Tuesday, May 5, 2020
Justice Gorsuch’s opinion for the Court in Ramos v. Louisiana, which held that Louisiana’s and Oregon’s laws allowing conviction by non-unanimous juries violated the Sixth Amendment right to a jury trial, drew much commentary. There were discussions of its holding and the lineup of the majority and minority. And on #appellatetwitter, there was much discussion of Justice Gorsuch’s decision to forego in-text citations in favor of footnoted citations in the majority opinion. Justice Gorsuch’s choice rekindled one of the many debates on style that are always smoldering on #appellatetwitter.
Professor Orin Kerr (@orinkerr) seems to have reignited the #appellatetwitter debate with his tweet of April 21, 2020: “Reading Ramos, I am struck by the citation style: It’s the first Supreme Court majority opinion I recall in which all citations are in footnotes. I find that style annoying, I confess. If citations are important enough to include, put them in the text.” Professor Kerr’s tweet prompted responses from judges, attorneys, other professors, and noted lexicographer Bryan Garner. The following day, Garner, a champion of footnoted citations, devoted an episode of this twitter video log Curious Mind to discussing his thoughts on why it’s better to place legal citations in footnotes.
Garner co-authored Making Your Case: The Art of Persuading Judges, with Justice Gorsuch’s predecessor, Justice Antonin Scalia. There, the authors debated in-text versus footnoted citations. Of course, Garner argued for the use of footnoted citations; Justice Scalia, “disapprove[d] this novel suggestion.” So let’s review some of the pros and cons of both and then you decide which you favor.
But first, let’s take a moment to think about the work citations do in legal writing. Citations serve at least two primary purposes: they tell us how to locate the cited source and they tell the reader the importance of the cited authority, i.e., the weight of the authority. The latter is important because it helps the reader evaluate the relative value of one authority as compared to another. We evaluate the weight of authority by its source. Is it a primary source or secondary source? If it’s a court opinion, what court decided the case? Is it a constitutional provision, a statute, or a regulation? How recently was the case decided or the statute enacted? So, whether one chooses to use in-text citations or footnoted citations, the reader must be able to evaluate the weight of the cited authority. And because appellate advocates respect and value their reader’s time, they want to make it easy for their reader to evaluate the weight of the authority.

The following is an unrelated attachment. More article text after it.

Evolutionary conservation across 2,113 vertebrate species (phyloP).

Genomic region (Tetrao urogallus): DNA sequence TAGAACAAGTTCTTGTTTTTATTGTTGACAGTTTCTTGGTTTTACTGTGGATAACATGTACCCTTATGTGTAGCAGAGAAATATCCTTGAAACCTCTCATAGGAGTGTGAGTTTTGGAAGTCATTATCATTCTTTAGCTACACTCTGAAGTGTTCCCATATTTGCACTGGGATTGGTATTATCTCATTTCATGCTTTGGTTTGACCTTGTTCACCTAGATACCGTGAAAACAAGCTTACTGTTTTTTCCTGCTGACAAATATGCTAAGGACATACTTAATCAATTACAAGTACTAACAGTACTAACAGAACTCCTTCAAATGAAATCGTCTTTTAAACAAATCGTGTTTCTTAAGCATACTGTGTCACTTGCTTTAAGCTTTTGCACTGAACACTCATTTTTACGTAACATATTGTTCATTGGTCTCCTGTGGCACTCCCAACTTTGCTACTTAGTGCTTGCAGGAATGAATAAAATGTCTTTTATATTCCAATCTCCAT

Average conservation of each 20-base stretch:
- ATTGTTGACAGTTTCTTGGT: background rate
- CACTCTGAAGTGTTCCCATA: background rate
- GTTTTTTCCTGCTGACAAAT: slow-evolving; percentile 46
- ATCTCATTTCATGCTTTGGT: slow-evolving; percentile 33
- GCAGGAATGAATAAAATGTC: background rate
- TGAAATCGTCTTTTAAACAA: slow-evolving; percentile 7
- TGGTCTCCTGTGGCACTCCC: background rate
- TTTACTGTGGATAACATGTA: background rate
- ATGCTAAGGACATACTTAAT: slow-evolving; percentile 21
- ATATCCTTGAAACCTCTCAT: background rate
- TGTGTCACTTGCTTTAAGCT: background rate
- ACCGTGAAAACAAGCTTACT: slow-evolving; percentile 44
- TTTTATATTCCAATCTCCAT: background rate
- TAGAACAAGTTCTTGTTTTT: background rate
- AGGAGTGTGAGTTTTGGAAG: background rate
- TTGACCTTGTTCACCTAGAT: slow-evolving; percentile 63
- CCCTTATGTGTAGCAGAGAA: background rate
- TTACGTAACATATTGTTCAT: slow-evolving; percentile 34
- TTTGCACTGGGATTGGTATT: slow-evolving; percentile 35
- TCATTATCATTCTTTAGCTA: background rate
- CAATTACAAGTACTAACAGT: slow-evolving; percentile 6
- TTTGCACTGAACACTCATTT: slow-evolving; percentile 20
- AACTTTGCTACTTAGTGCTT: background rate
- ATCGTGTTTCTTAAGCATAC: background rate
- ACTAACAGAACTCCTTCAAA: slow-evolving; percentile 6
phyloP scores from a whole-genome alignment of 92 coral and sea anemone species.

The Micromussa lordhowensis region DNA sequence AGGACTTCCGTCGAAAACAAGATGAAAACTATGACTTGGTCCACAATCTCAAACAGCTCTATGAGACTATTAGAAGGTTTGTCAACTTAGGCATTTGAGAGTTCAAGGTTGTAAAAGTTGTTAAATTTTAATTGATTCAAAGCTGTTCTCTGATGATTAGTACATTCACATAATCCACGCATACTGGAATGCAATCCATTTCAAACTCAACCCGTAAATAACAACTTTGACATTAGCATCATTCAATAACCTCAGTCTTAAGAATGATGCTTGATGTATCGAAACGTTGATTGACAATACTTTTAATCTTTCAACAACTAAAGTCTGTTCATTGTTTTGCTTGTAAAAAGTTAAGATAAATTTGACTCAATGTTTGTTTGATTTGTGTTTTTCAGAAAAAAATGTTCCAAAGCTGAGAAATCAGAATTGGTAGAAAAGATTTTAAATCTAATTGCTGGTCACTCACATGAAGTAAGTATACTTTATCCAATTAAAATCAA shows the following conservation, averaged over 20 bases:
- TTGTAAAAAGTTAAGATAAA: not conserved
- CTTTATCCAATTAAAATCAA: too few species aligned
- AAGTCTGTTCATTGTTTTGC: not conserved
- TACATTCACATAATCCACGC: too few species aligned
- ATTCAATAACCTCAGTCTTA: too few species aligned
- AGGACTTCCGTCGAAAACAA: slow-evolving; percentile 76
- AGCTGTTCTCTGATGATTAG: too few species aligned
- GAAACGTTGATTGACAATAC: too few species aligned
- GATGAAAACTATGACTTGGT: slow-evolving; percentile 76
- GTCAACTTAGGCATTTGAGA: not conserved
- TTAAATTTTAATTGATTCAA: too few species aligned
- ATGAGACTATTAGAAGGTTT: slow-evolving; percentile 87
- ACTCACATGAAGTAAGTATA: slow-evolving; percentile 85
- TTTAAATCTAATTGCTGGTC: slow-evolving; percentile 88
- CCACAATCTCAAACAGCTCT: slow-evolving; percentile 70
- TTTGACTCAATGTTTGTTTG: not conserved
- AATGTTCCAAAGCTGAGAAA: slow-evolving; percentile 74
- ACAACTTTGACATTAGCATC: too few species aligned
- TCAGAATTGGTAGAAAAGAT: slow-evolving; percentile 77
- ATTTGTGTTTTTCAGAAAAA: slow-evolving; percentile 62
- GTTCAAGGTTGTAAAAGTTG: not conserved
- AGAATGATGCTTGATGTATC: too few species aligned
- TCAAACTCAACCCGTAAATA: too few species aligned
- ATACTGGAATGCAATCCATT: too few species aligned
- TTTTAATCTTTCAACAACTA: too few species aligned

Those, like Garner, who favor footnoted citations contend that putting citations in footnotes aids readability while still allowing the reader to evaluate the weight of authority. Those who follow Garner’s approach and footnote citations would write something like, “More than forty years ago, the Court decided Abood v. Detroit Board of Education.” This communicates the relative age of the case and the court that decided the case. The footnote then contains only the part of the citation that tells the reader where to locate the case. If done well, footnoted citations let the reader evaluate the weight of the cited authority without forcing the reader to read—or more likely skip over—the information that tells her where to locate the authority.
Those who favor in-text citations, like the late Justice Scalia, argue that footnoted citations bloat the text with information that could be more easily conveyed in a traditional in-text citation. So the in-text citation would be something like, “In Abood v. Detroit Board of Education, 431 U.S. 209 (1977) . . . .” This conveys the same information as the example above, but now the information is all within the textual sentence.
The in-text citation crowd has one other argument that perhaps carries the day, at least for now. Legal writers and readers are traditionalists and “Judges are uncomfortable with change.” Appellate advocates are unlikely to put off our judicial reader by following the tradition of in-text citation. We risk doing so if we footnote citations. This is particularly true if the writer using footnoted citations isn’t careful to include within the text the information the reader needs to evaluate the weight of authority.
Returning to Justice Gorsuch’s opinion for the Court in Ramos, it was the first majority opinion in which he footnoted the citations. And just three days after Ramos was decided, the Court released its opinion in Romag Fastners, Inc. v. Fossil, Inc., with Justice Gorsuch again writing for the majority. There he used in-text citations. So, while Justice Gorsuch rekindled the #appellatetwitter debate, perhaps he too is unsure which style to prefer.
 No. 18-5924, slip op. (U.S., April 20, 2020).
 Other common debates on style include whether writers should use one space or two after a terminal punctuation mark and the best font.
 Tweet by @orinkerr, April 21, 2020, https://twitter.com/OrinKerr/status/1252526810019004418
 Antonin Scalia & Bryan A. Garner, Making Your Case: The Art of Persuading Judges (2008).
 Id. at 132-35.
 Id. at 132-33.
 Id. at 133.
 Alex Z. Chew, Citation Literacy, 70 U. Ark. L. Rev. 869, 879-80 (2018).
 See id. at 881.
 Scalia & Garner, supra note 5, at 132.
 431 U.S. 209 (1977).
 Scalia & Garner, supra note 5, at 134.
 No. 18-1233, slip op. (U.S., April 23, 2020).